- The Mercury finger (little finger) will show the role communication plays in your life, and the degree to which you may have commercial success. If it extends into the top phalange (top crease) of the ring finger, then it is long. This indicates that communication is a vital component of your creativity. This will often be demonstrated by a need or desire to put your work out there for the world.
- The Jupiter finger (index) will indicate ambition and leadership (among other things). If this finger is as long as Apollo or longer, then you are very ambitious, and will show much drive toward accomplishing your goals.
- The will portion of the thumb (top section) will show your ability to accomplish your goals as opposed to just thinking about them. If it is in good proportion to the rest of the thumb, or longer, then you have the will power to do what you need to make things happen.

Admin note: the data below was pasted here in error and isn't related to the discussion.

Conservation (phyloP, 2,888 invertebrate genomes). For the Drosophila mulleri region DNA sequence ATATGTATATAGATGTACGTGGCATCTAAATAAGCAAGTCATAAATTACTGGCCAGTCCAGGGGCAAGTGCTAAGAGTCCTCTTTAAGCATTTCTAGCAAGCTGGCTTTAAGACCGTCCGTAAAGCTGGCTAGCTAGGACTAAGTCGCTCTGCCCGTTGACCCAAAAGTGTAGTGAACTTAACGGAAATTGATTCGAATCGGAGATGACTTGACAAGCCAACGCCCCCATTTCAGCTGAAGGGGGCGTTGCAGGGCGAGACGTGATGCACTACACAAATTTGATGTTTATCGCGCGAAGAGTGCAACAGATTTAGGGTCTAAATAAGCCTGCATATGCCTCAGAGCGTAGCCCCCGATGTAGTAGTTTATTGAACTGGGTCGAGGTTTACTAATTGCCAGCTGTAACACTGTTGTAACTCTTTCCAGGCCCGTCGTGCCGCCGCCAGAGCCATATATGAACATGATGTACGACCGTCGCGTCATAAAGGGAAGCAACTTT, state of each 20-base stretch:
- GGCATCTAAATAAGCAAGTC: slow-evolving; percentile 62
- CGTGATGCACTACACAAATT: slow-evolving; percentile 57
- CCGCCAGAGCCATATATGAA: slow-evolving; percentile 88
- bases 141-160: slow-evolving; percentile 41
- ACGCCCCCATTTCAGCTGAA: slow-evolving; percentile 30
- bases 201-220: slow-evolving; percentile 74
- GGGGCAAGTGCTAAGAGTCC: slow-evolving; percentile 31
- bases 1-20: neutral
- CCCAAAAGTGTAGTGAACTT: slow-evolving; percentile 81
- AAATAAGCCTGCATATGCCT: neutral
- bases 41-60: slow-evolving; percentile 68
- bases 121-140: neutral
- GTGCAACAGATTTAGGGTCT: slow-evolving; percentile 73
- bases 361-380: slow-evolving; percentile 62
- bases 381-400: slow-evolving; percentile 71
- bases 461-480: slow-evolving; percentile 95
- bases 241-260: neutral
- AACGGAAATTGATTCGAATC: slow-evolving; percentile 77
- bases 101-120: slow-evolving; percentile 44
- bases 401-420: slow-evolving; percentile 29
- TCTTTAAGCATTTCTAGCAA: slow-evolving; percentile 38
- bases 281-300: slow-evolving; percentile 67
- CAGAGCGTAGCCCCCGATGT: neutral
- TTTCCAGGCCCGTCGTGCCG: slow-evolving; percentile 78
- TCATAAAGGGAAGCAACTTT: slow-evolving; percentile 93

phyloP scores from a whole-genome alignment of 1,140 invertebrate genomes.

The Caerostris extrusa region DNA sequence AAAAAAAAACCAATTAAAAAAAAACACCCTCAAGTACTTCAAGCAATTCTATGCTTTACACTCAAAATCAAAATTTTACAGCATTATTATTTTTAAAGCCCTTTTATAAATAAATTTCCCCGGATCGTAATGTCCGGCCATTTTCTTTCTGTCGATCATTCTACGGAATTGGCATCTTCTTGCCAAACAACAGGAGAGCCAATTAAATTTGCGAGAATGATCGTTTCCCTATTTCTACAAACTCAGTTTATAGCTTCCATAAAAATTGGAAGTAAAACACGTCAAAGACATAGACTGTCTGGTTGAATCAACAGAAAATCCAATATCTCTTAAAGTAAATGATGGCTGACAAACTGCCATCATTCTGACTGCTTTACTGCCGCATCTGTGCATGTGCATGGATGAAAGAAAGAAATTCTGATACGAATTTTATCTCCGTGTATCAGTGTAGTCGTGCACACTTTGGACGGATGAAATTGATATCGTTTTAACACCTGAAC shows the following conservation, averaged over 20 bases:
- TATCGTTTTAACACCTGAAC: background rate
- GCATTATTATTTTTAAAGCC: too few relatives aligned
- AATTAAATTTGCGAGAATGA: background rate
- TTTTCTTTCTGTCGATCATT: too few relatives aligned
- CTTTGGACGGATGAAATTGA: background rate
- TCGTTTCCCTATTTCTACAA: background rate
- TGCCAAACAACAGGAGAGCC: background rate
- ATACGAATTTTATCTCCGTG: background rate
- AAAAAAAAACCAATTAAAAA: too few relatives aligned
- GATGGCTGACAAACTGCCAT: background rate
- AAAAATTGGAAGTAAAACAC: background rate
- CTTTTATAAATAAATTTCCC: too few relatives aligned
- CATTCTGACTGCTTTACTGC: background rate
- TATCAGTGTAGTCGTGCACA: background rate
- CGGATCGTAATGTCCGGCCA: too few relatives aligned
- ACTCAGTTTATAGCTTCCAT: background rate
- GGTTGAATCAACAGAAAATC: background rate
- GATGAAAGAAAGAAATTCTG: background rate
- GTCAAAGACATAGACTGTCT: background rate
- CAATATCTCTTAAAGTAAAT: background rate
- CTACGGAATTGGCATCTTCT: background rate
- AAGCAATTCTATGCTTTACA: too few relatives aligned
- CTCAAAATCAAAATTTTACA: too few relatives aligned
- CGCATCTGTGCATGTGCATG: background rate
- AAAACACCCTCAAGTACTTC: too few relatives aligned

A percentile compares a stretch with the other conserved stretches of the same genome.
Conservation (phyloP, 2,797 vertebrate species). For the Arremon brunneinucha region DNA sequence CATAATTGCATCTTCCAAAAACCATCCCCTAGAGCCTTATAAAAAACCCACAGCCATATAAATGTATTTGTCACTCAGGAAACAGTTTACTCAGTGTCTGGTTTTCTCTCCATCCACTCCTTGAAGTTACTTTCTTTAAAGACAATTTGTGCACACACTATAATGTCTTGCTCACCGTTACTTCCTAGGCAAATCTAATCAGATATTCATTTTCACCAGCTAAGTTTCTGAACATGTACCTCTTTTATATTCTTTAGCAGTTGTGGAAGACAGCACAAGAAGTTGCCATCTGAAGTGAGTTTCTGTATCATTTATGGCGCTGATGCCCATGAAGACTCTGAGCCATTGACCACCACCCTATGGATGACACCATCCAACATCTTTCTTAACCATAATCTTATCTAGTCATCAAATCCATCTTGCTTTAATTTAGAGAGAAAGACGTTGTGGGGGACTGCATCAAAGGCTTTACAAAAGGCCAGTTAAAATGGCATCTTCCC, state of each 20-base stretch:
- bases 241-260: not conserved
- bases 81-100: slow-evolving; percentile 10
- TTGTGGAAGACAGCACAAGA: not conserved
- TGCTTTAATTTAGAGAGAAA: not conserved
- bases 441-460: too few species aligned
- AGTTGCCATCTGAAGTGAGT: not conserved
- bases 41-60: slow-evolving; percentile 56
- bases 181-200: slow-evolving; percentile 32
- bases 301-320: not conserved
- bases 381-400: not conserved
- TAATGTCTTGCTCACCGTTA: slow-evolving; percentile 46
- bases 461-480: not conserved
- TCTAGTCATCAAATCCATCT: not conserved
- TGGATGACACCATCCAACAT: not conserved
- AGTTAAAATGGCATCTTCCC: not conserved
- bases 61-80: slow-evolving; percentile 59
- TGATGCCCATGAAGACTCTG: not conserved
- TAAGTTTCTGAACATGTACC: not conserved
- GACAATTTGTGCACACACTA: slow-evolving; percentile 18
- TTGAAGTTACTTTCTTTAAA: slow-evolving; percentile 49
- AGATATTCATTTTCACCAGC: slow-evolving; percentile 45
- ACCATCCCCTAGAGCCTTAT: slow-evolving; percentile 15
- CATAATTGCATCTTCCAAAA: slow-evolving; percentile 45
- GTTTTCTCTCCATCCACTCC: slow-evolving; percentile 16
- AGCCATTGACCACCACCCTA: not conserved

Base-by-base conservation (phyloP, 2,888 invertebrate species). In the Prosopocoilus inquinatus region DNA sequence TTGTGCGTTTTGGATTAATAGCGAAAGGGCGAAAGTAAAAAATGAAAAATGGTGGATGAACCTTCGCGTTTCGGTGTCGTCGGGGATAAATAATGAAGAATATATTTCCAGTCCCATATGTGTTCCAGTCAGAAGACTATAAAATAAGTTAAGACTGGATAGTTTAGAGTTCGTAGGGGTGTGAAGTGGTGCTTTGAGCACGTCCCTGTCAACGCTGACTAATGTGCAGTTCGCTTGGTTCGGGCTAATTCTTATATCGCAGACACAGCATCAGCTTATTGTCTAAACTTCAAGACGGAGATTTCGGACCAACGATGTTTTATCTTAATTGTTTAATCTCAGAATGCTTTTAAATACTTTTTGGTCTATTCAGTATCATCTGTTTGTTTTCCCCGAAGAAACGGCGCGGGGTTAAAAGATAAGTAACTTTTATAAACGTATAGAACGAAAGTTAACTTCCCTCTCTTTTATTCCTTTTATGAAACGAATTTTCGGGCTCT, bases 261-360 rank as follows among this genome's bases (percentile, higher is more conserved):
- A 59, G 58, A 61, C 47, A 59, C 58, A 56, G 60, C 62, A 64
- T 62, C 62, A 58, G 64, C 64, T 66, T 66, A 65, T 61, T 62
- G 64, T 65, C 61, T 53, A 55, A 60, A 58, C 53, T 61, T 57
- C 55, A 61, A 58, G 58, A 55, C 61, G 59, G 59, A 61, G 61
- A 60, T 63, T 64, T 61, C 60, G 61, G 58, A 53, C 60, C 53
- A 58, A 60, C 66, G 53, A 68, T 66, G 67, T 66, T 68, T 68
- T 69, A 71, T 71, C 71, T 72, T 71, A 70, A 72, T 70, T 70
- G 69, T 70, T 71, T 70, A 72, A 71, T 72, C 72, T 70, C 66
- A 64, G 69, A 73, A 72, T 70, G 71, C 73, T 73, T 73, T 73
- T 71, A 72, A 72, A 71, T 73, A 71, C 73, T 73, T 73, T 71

- The finger tips will show the way in which you attack most of what you do. The more pointed the finger tips and nails are, the more you rely on gut feelings; your ideas and feelings come to you and you act on them. The more squared your finger tips and nails are, the more reasoning your approach will be, and the more practicality will flavor what you do.
- The fingers themselves indicate your orientation to the world. The smoother the fingers, the more spontaneous you will be; knotted joints will slow you down, cause you to ponder before taking action. The length of your fingers in relation to the palm is significant. Fingers longer than the length of the palm indicates a love of detail and minutia, a thinker, slow to speak and act. Short fingers indicate a talent for seeing the big picture, and a quick mind — quick in thought and action.